Smartwatches, Fitness Trackers Interest Different Demographics

 
 
By Nathan Eddy  |  Posted 2015-01-07 Print this article Print
 
 
 
 
 
 
 
smartwatches and fitness devices

The NPD report indicated smartwatches haven’t caught on as quickly as fitness devices, with two percent penetration, and appeal to a different market.

Fitness trackers, which have a strong presence in the wearables market, have gained a large mainstream following, though income, and gender vary greatly among fitness tracker and smartwatch owners, according to a report from IT analyst firm NPD Group.

The company’s Connected Intelligence Consumers and Wearables Report found 36 percent of fitness tracker owners in the US are 35-54 years old, 41 percent had an average income of more than $100,000, and 54 percent were women. One-in-ten U.S. adults now own a fitness tracker.

"In all honesty, the best-positioned OEM's for the mass market are the big guys who have established a strong brand such as Fitbit and Jawbone," Weston Henderek, director of connected intelligence for NPD Group, told eWeek. "I know those sound a bit boring, but they have done the best job marketing their products and creating brand recognition. For example, many average consumers do not call these device fitness activity trackers, they call them Fitbits. That is almost like Kleenex for tissue paper. It will take a lot of effort to unseat them."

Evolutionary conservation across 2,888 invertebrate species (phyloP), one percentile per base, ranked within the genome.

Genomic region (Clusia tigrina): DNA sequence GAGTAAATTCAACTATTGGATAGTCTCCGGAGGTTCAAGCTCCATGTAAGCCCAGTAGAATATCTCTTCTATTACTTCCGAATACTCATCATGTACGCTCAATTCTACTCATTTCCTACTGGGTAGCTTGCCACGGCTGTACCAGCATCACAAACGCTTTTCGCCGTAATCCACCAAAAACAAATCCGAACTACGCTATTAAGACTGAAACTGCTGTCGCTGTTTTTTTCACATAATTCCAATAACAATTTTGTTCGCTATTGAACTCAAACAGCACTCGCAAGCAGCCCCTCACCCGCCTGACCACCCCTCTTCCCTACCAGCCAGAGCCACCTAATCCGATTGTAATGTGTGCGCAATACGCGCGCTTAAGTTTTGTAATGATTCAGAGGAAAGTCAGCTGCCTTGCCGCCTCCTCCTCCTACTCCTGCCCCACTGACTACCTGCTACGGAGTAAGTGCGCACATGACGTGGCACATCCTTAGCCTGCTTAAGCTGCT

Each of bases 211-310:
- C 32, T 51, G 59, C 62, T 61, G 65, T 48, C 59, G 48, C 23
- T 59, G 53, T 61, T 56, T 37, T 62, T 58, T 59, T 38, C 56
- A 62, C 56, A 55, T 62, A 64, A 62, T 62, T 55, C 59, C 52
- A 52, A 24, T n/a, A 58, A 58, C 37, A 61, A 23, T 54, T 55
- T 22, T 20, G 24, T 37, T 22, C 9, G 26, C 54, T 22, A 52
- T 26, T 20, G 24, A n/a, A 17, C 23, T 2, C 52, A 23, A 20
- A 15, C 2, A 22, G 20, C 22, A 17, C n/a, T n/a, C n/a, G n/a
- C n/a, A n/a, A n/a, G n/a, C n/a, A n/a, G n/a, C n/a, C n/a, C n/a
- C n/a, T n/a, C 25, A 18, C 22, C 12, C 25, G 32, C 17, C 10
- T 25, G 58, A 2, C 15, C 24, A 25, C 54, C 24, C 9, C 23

Henderek noted initially, fitness tracker customers were much more fitness oriented, but those users discovered that the functionality of the devices was very basic and didn't tell them much.

"However, the market has now shifted to a wider demographic which does not exercise as much and is perfectly happy just tracking basic things like steps and calories," he explained. "So it is a much wider demographic now."

On the flip side, the report also indicated smartwatches haven’t caught on as quickly, with only two percent penetration, and appeal to a much different segment of the market.

"The biggest challenge right now is that there is not killer app for smart watches, as they are mostly just companion devices for smartphones that users will be carrying around anyway," Henderek said. "The Apple Watch will certainly help given the mainstream hype it is receiving and the number of Apple customers who will likely buy the device no matter what. But in the long run, to be successful, it will need to stand on its own feet and have better use cases."

More than two-thirds (69 percent) of smartwatch owners are 18-34 years old and skew mostly towards the male population (71 percent) and nearly half (48 percent) had an income below $45,000.

"There will be some crossover between these devices, but for now, the demographics for both are very different as was pointed out in our survey," Henderek said. "I expect that to remain the case for some time. In the long run, we will see both types of devices gaining more capabilities. Fitness trackers will move more towards stress and sleep tracking, while smart watches will become more independent from the smartphone with cellular connectivity."

 
 
 
 
 
 
 
 
 
 
 
 
 

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